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Charlie and the Chocolate Factory

By

Source: Catholic News Service

Entertaining and stylish remake of 1971's "Willy Wonka and the Chocolate Factory," as sweet-natured young Charlie (Freddie Highmore), along with four bratty children, wins a visit to a mysterious emporium, run by the reclusive candy-maker Wonka (Johnny Depp). Tim Burton's take on the Roald Dahl tale is predictably darker than the bright Gene Wilder version, but it's hugely inventive, combining Dickensian atmospherics with mordant wit and featuring an understated, slyly humorous performance by Depp who seems, at times, to be channeling Michael Jackson's Neverland persona. The plot contains positive messages about family, loyalty and unselfishness, and only a few scenes of tongue-in-cheek peril that might upset the very youngest viewers. The USCCB Office for Film & Broadcasting classification is A-I -- general patronage. The Motion Picture Association of America rating is PG -- parental guidance suggested.



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Madeleine Sophie Barat: The legacy of Madeleine Sophie Barat can be found in the more than 100 schools operated by her Society of the Sacred Heart, institutions known for the quality of the education made available to the young.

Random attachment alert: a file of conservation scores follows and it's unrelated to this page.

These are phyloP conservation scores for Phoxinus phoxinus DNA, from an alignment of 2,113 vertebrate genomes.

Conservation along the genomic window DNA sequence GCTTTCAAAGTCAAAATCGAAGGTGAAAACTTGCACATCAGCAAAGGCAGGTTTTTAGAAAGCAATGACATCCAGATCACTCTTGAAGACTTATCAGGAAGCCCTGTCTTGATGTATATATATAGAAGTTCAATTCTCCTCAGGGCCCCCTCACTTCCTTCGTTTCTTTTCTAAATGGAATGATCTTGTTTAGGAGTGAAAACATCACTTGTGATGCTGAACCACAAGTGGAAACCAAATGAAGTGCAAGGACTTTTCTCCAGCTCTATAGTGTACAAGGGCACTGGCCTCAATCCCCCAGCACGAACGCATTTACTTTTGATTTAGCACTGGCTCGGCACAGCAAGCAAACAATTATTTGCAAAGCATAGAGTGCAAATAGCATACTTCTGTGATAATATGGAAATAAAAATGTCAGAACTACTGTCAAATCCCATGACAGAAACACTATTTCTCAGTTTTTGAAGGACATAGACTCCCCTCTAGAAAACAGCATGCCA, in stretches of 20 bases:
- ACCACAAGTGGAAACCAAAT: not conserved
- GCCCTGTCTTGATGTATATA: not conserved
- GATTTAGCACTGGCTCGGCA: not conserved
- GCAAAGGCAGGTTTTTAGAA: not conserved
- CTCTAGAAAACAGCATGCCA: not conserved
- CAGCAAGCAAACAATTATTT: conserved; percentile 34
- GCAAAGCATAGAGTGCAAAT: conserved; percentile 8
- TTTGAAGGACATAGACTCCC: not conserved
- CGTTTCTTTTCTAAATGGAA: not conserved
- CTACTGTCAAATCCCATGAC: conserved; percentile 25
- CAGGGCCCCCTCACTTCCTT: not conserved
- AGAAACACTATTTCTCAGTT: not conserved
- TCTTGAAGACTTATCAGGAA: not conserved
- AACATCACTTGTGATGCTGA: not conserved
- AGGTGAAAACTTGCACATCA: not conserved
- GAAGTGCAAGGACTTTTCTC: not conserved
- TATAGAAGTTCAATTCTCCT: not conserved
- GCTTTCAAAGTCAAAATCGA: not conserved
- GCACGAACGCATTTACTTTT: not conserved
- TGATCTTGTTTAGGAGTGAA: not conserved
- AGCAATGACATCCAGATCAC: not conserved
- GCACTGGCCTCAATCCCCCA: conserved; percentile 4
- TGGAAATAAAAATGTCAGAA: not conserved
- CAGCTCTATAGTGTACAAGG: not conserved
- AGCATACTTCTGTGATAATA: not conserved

<p>Sophie herself received an extensive education, thanks to her brother, Louis, 11 years older and her godfather at Baptism. Himself a seminarian, he decided that his younger sister would likewise learn Latin, Greek, history, physics and mathematics—always without interruption and with a minimum of companionship. By age 15, she had received a thorough exposure to the Bible, the teachings of the Fathers of the Church and theology. Despite the oppressive regime Louis imposed, young Sophie thrived and developed a genuine love of learning. </p><p>Meanwhile, this was the time of the French Revolution and of the suppression of Christian schools. The education of the young, particularly young girls, was in a troubled state. At the same time, Sophie, who had concluded that she was called to the religious life, was persuaded to begin her life as a nun and as a teacher. She founded the Society of the Sacred Heart, which would focus on schools for the poor as well as boarding schools for young women of means; today, co-ed Sacred Heart schools can be found as well as schools exclusively for boys. </p><p>In 1826, her Society of the Sacred Heart received formal papal approval. By then she had served as superior at a number of convents. In 1865, she was stricken with paralysis; she died that year on the feast of the Ascension. </p><p>Madeleine Sophie Barat was canonized in 1925.</p> American Catholic Blog Where we spend eternity is 100 percent under our control. God’s Word makes our options very clear: we can cooperate with the grace that Christ merited for us on the cross, or we can reject it and keep to our own course.

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